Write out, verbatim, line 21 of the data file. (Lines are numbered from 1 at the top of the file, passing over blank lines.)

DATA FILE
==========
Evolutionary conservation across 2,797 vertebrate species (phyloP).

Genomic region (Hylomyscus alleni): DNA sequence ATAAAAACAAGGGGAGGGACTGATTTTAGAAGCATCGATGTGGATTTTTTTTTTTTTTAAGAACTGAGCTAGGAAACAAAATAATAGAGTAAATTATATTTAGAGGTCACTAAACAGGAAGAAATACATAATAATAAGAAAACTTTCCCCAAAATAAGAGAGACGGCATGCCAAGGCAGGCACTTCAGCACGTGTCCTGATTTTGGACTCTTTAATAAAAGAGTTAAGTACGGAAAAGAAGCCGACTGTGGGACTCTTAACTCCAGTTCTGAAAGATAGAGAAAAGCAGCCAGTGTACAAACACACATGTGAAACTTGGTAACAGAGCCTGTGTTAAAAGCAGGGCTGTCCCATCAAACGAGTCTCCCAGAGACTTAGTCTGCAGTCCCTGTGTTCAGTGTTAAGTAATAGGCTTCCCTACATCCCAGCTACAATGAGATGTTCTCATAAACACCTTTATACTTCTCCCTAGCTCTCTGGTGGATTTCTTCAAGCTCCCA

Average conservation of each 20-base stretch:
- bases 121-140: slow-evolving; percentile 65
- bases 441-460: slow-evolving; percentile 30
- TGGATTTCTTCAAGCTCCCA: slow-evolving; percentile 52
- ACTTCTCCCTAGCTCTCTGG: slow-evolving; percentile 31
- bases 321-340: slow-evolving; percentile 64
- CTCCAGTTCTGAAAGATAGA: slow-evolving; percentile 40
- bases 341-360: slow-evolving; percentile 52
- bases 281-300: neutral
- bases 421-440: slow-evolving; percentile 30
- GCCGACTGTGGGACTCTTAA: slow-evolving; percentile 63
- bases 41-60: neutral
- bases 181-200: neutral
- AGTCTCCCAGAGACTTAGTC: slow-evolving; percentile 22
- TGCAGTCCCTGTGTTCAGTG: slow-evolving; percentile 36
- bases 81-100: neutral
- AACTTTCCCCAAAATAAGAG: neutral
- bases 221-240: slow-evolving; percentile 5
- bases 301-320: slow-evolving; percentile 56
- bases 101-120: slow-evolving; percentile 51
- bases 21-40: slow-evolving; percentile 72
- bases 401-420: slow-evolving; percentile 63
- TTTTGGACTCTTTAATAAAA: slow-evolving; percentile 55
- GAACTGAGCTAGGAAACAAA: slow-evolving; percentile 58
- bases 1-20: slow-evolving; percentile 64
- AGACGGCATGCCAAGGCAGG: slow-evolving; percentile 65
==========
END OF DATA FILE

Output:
- bases 301-320: slow-evolving; percentile 56